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Data is a Team Sport: Data-Driven Journalism

Dirk Slater - June 20, 2017 in Community, Data Blog, Event report, Research

Our podcast series that explores the ever evolving data literacy eco-system. Cut and paste this link into your podcast app to subscribe: or find us in the iTunes Store and Stitcher.

In this episode we speak with two veteran data literacy practitioners who have been involved with developing data-driven journalism teams.

Our guests:

  • Eva Constantaras is a data journalist specialized in building data journalism teams in developing countries. These teams that have reported from across Latin America, Asia and East Africa on topics ranging from displacement and kidnapping by organized crime networks to extractive industries and public health. As a Google Data Journalism Scholar and a Fulbright Fellow, she developed a course for investigative and data journalism in high-risk environments.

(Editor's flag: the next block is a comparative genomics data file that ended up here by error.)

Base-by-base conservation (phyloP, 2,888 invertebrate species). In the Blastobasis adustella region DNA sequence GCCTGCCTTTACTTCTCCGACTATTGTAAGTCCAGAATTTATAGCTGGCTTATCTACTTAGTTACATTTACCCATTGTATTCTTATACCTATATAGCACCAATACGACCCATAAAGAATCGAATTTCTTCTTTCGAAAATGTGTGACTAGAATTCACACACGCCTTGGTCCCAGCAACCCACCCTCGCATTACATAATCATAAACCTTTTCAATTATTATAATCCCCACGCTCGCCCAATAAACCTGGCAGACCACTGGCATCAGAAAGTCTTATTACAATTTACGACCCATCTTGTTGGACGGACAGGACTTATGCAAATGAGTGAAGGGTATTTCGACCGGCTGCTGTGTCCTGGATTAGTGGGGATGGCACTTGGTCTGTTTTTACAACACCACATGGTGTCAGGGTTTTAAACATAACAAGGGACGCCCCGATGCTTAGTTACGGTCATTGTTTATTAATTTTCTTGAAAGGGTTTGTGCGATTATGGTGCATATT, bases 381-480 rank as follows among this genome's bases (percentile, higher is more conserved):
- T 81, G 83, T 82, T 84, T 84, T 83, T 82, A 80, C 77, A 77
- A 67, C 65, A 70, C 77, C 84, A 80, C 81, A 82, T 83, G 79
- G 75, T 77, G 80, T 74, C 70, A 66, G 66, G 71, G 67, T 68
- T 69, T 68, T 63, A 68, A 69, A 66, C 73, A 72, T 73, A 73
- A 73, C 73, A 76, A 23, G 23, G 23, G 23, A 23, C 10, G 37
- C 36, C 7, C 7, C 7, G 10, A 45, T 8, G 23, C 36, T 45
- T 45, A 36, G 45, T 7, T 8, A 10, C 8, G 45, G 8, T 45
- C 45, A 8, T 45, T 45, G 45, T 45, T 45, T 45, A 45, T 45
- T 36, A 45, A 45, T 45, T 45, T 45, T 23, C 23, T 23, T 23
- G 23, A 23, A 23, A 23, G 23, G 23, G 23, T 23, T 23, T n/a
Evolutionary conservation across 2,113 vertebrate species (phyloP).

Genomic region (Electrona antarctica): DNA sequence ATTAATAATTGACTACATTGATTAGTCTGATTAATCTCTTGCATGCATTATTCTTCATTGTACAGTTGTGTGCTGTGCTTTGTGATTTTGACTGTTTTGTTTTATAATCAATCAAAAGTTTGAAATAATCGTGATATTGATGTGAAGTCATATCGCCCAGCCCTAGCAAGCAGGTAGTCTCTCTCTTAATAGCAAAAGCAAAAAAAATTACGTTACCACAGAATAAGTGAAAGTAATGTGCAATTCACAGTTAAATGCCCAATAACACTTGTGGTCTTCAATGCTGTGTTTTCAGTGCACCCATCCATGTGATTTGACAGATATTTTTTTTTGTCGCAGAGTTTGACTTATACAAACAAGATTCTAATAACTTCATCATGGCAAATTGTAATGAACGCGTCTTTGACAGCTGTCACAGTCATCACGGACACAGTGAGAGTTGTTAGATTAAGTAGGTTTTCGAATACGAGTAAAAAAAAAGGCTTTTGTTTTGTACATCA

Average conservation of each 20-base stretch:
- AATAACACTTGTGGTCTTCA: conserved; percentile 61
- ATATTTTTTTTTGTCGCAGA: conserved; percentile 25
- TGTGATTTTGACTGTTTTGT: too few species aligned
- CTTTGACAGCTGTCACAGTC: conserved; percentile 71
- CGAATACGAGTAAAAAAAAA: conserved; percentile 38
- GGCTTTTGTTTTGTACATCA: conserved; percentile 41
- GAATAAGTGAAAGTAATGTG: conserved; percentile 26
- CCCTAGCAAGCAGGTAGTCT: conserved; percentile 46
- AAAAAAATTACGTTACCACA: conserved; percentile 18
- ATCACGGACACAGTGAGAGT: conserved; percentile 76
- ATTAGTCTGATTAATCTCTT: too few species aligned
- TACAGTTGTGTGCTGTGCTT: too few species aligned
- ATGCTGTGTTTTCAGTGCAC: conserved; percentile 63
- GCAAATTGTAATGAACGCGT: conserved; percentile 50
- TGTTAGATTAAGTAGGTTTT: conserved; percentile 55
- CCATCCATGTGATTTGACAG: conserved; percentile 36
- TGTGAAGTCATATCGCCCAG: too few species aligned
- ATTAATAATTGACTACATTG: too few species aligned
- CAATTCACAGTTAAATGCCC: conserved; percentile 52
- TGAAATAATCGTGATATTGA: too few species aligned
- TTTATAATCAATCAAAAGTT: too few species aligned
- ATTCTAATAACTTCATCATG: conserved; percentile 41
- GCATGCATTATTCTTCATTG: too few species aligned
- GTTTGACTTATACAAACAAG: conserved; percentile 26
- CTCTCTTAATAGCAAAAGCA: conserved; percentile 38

• Natalia Mazotte is Program Manager of School of Data in Brazil and founder and co-director of the digital magazine Gender and Number. She has a Master Degree in Communications and Culture from the Federal University of Rio de Janeiro and a specialization in Digital Strategy from Pompeu Fabra University (Barcelona/Spain). Natalia has been teaching data skills in different universities and newsrooms around Brazil. She also works as instructor in online courses in the Knight Center for Journalism in the Americas, a project from Texas University, and writes for international publications such as SGI News, Bertelsmann-Stiftung, Euroactiv and Nieman Lab.

Notes from this episode